Then there are the actual attack sequences… The appalling matte work is one thing (you could be forgiven for thinking Bert I. Gordon had been involved), but the bats themselves are ridiculous, like Halloween toys on sticks. It’s a shock to see that they’re the work of Carlo Rimbaldi (Alien, E.T.,King Kong) and one can only wonder what went wrong in their execution. 

At least the audience can depend on David Warner: An actor who could always be relied upon to put in a decent shift, his fanatical bat hunter is by far the most interesting thing in the film, since the remaining characters (with the exception of a brief turn from Barnard Hughes as the local storekeeper) are as dull as the bat attacks are risible. 

For all that, Nightwing still has some curiosity value as a historically interesting, albeit clumsy attempt to bring some social consciousness to the form of the creature feature. It’s beautifully shot by Charles Rosher and there’s even a score from Henry Mancini which would have no doubt aided the atmosphere of a better film – it’s wasted here, and it’s somewhat bewildering that such a prestigious team ended up creating something so middling.

Sunday, 21 March 2021

MOVIE: Reunion (2020)

 


Reunion 

Directed by Jake Mahaffy 

Starring Julia Ormond, Emma Draper, John Bach, Cohen Holloway 

Greyshack Films/Miss Conception Films/Overactive Imagination/Water's End Productions/ New Zealand Film Commission 2021 

Ellie (Draper), pregnant and apparently fleeing an abusive relationship returns to the home of her recently deceased grandparents where her estranged mother Ivy (Ormond) is boxing up belongings in preparation for a house sale. 

It seems that a reconciliation between the two might be possible, but there are unresolved matters from the past: The death of a half-sister in the house still hangs heavy in the air, and as the details seem to become clearer to Ellie in increasingly nightmarish flashbacks an even darker family secret reveals itself…

Those in search of a cut-and-thrust horror ride can look away now, for Reunion is a slow burn indeed, driven for the most part by an intense two-hander between Ormond and Draper (who both acquit themselves admirably), gradually revealing the layers of a troubled mother/daughter relationship. Meanwhile, Ellie’s memories of past traumas are slowly revealed through a series of partly repetitive, partly contradictory flashbacks, perhaps fuelled by Ellie’s withdrawal from possibly emotion-numbing medication. 

Ellie and Ivy’s uneasy interaction is interrupted only by Ellie’s incapacitated father Jack (Bach) and local architect (and Ellie’s old flame) Gus (Holloway) who has been hired to spruce the place up before it’s sold on. The stroke-ravaged Jack may initially draw the viewer’s sympathy for his current situation, but as his past misdemeanours are steadily divulged one can’t help feeling that he’s gotten no less than he deserves.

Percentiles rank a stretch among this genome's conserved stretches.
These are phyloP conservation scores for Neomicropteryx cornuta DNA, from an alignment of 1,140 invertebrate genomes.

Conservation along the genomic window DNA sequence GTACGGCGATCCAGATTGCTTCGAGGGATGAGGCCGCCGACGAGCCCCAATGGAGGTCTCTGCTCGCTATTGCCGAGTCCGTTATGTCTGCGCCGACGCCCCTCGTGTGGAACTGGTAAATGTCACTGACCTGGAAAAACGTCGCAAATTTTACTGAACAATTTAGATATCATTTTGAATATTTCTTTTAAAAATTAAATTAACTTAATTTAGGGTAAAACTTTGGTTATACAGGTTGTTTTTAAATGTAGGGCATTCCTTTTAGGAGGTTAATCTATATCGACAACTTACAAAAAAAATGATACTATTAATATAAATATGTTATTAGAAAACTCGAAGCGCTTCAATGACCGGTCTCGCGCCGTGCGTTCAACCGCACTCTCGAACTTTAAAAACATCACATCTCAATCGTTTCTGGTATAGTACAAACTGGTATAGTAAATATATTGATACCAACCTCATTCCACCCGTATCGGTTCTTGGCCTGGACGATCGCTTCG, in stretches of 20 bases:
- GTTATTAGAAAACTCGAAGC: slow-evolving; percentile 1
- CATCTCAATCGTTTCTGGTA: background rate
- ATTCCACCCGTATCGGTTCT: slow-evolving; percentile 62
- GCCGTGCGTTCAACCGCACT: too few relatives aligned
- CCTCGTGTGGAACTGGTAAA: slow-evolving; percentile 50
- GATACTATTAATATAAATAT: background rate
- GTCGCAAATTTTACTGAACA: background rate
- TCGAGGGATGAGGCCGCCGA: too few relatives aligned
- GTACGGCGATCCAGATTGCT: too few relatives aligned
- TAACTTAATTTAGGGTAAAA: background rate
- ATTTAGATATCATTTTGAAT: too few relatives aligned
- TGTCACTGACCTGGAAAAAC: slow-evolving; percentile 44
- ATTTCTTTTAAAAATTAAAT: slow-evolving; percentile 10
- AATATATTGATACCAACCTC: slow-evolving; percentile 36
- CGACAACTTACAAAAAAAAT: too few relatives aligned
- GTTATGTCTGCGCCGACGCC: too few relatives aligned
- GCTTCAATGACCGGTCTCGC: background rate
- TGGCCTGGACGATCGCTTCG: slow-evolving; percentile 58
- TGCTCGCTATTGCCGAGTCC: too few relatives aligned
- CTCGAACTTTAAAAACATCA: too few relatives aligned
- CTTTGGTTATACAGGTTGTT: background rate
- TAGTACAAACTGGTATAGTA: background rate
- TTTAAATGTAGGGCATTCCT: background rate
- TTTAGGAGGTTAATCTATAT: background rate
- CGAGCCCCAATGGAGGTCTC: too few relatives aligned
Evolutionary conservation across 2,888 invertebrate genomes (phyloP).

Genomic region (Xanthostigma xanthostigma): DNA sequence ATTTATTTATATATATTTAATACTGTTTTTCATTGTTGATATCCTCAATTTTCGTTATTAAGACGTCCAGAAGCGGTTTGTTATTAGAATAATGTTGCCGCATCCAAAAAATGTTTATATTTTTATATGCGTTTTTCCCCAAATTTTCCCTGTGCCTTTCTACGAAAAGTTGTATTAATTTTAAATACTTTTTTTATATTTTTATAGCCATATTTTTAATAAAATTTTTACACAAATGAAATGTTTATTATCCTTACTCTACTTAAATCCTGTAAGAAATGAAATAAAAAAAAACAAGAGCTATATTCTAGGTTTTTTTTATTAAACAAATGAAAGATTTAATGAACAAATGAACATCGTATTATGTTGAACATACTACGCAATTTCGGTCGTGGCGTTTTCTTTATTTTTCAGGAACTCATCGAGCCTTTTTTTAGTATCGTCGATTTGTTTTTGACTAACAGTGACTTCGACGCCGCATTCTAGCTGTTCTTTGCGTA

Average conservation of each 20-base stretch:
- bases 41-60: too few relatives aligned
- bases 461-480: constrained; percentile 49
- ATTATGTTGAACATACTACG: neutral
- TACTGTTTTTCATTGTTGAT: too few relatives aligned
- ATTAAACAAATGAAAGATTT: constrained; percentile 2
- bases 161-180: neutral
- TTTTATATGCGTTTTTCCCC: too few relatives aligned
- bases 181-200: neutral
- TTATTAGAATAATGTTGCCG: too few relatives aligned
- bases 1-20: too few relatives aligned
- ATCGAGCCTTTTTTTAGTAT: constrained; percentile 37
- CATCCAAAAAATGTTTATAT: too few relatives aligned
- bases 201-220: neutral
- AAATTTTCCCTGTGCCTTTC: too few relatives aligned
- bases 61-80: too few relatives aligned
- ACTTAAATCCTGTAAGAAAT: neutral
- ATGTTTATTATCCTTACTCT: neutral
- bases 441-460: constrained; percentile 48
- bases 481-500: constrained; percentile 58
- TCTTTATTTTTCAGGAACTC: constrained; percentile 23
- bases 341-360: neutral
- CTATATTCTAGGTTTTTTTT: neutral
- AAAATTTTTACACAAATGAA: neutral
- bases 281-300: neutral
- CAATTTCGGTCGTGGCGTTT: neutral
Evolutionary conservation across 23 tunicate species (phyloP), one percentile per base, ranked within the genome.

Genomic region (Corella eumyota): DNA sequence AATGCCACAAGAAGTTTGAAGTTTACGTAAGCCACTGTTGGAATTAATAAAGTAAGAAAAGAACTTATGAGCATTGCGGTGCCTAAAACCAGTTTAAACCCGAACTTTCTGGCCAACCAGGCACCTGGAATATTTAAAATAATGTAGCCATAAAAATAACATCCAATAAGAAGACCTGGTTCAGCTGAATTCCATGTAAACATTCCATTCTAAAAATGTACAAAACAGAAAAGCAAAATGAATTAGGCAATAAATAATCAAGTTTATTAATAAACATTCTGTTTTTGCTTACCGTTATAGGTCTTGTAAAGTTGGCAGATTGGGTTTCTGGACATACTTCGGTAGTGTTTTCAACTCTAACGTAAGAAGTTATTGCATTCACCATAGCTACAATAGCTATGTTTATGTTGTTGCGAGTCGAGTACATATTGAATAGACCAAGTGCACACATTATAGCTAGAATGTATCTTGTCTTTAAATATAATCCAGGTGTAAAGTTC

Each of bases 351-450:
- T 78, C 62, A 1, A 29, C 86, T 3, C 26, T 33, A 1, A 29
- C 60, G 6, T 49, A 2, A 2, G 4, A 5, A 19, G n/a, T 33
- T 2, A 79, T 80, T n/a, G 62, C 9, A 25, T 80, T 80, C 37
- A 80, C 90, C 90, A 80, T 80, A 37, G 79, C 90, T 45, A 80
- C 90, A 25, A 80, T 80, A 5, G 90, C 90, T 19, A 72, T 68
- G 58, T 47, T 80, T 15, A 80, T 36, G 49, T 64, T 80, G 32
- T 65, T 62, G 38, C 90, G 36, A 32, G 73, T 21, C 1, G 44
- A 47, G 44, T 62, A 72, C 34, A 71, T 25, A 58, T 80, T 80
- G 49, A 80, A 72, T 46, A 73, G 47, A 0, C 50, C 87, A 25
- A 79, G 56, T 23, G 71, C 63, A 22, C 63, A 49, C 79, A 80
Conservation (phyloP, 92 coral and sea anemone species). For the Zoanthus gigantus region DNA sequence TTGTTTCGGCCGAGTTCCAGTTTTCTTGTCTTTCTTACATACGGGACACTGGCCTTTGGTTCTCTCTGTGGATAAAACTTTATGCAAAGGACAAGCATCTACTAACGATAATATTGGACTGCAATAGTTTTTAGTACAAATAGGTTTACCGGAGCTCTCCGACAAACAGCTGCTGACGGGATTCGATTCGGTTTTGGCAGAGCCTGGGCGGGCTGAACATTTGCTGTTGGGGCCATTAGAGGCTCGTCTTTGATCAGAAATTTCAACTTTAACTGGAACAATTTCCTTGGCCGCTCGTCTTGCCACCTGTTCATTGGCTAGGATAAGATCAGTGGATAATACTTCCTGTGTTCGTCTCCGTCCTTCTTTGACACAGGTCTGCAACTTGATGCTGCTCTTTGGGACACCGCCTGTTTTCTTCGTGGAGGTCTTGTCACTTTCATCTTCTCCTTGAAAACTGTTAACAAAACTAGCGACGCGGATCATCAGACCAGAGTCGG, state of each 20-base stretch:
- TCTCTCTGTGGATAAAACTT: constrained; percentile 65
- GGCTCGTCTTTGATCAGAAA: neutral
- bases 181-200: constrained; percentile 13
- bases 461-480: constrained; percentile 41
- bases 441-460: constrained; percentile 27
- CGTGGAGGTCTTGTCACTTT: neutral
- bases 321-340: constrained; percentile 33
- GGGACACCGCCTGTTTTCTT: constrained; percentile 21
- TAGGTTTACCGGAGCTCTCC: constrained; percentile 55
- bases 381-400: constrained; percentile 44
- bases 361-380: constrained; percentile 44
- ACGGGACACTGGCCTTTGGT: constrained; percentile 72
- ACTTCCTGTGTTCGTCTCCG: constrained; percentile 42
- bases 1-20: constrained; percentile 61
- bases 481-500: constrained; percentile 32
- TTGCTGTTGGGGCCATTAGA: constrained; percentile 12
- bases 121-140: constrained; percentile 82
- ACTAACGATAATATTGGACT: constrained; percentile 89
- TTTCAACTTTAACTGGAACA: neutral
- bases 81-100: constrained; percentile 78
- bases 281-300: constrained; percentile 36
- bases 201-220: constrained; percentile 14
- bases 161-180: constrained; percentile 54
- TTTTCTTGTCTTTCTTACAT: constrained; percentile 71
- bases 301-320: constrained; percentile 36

The most prominent character of all in Reunion may be the house itself, its faded grandeur captured with fantastic camera work (by Adam Luxton) which imbues this seemingly benign structure with a malevolent personality of its own, one which signposts the skeletons hanging in the collective family closet. The air of melancholy manifests itself in the most literal fashion as black bile, be it on Ellie’s person or from the house’s ageing water pipes. 

The pacing won’t be to everyone’s taste, indeed this is one of those films which will likely divide opinion right down the middle but those in the right frame of mind will be rewarded with a big climactic gear change into a conclusion which paradoxically manages to be both revelatory and ambiguous: Ellie, after all has demonstrated herself to be an unreliable witness throughout the film and the viewer’s search for the real facts leaves Reunion lingering in the mind and inviting a second look. 

Reunion is released on digital by 101 Films on March 22nd 2021

Sunday, 7 March 2021

MOVIE: Sacrifice (2020)

 


Barbara Crampton (of Re-Animator/From Beyond fame amongst many others) stars with Ludovic Hughes and Sophie Stevens in this Norwegian-set folk horror. It's out on digital platforms from 101 Films on March 15th 2020, and you can check out my review at https://www.spookyisles.com/sacrifice-2020-review/ (opens in a new window).